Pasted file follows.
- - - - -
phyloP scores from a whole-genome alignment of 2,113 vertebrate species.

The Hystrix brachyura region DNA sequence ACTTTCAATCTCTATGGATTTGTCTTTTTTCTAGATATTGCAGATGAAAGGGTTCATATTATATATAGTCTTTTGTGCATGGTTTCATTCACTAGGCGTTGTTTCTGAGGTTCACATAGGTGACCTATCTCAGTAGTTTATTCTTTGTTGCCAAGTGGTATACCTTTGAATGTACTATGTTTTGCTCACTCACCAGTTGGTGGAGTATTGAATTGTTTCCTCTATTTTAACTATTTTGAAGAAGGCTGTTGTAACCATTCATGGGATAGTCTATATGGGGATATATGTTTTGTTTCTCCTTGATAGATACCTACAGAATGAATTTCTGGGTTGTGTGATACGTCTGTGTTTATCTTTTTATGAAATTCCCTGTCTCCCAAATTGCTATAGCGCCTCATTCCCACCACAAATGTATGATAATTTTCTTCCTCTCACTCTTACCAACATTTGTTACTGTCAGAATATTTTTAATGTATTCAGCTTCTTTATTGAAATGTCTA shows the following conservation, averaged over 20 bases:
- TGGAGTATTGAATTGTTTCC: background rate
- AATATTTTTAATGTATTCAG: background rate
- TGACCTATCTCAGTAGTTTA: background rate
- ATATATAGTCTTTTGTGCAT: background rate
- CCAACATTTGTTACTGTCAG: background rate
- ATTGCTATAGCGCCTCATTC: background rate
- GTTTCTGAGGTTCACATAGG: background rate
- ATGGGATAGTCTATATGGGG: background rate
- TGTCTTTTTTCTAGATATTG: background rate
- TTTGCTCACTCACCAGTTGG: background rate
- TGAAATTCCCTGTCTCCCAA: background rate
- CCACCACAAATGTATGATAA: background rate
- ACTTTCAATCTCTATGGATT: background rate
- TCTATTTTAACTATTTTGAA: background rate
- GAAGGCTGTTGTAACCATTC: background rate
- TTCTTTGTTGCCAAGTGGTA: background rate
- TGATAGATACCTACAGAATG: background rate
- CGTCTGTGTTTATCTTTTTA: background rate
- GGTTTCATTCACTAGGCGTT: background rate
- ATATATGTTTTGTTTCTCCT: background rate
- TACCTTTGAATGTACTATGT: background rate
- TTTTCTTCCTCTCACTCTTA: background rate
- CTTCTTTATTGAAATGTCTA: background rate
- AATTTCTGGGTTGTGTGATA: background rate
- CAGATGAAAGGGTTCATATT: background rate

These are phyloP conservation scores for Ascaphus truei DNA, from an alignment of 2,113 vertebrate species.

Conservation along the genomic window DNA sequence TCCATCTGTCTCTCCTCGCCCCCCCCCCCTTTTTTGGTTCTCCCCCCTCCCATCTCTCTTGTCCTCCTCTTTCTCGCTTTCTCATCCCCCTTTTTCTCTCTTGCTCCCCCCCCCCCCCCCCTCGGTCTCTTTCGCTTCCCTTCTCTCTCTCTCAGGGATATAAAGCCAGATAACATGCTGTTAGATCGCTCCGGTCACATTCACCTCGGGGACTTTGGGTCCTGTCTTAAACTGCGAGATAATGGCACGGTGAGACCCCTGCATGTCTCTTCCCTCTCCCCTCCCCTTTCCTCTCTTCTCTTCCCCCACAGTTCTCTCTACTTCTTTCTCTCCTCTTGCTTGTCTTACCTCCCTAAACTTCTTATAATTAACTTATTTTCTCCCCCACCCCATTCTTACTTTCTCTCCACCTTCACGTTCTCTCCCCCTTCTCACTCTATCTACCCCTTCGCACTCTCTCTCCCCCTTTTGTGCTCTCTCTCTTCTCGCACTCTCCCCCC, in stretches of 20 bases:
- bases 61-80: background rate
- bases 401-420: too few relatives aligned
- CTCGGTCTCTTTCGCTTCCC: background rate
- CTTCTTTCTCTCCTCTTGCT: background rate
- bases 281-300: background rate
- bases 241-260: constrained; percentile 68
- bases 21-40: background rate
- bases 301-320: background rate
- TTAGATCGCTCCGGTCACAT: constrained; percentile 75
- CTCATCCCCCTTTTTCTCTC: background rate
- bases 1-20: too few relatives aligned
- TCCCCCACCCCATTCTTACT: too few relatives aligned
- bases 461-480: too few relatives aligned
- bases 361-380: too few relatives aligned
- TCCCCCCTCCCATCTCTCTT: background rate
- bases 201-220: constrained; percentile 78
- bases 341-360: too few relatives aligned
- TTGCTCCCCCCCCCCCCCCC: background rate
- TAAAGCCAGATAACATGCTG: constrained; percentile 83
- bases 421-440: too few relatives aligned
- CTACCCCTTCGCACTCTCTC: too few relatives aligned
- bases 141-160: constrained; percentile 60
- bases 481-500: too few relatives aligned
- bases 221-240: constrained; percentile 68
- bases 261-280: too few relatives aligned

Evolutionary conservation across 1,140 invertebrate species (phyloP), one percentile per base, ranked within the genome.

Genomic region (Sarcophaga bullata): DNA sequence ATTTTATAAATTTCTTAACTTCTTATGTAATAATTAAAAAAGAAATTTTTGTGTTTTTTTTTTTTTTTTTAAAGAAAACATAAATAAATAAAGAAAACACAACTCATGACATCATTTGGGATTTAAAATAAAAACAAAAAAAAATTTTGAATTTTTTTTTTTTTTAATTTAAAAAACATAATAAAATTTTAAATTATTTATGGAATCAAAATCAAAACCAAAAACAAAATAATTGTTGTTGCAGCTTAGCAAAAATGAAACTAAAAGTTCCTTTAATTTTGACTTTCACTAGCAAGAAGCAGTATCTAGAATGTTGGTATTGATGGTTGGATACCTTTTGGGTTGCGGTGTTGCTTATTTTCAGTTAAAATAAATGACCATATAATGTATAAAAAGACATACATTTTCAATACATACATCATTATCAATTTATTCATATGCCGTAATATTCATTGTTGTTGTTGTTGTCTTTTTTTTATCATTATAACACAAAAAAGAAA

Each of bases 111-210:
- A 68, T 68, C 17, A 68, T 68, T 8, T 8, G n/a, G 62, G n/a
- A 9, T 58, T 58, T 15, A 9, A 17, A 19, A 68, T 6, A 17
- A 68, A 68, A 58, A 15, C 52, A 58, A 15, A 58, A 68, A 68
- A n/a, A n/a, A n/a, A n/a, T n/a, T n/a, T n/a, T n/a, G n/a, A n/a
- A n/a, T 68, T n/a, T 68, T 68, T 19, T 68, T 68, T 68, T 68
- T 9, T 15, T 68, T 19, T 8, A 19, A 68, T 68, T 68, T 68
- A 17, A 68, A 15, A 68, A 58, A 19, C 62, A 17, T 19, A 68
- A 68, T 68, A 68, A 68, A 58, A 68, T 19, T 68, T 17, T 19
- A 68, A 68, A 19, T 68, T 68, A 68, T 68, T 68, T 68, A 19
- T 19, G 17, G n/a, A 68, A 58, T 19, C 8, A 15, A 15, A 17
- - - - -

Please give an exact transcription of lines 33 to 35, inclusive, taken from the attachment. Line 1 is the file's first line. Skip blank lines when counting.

- CTTCTTTCTCTCCTCTTGCT: background rate
- bases 281-300: background rate
- bases 241-260: constrained; percentile 68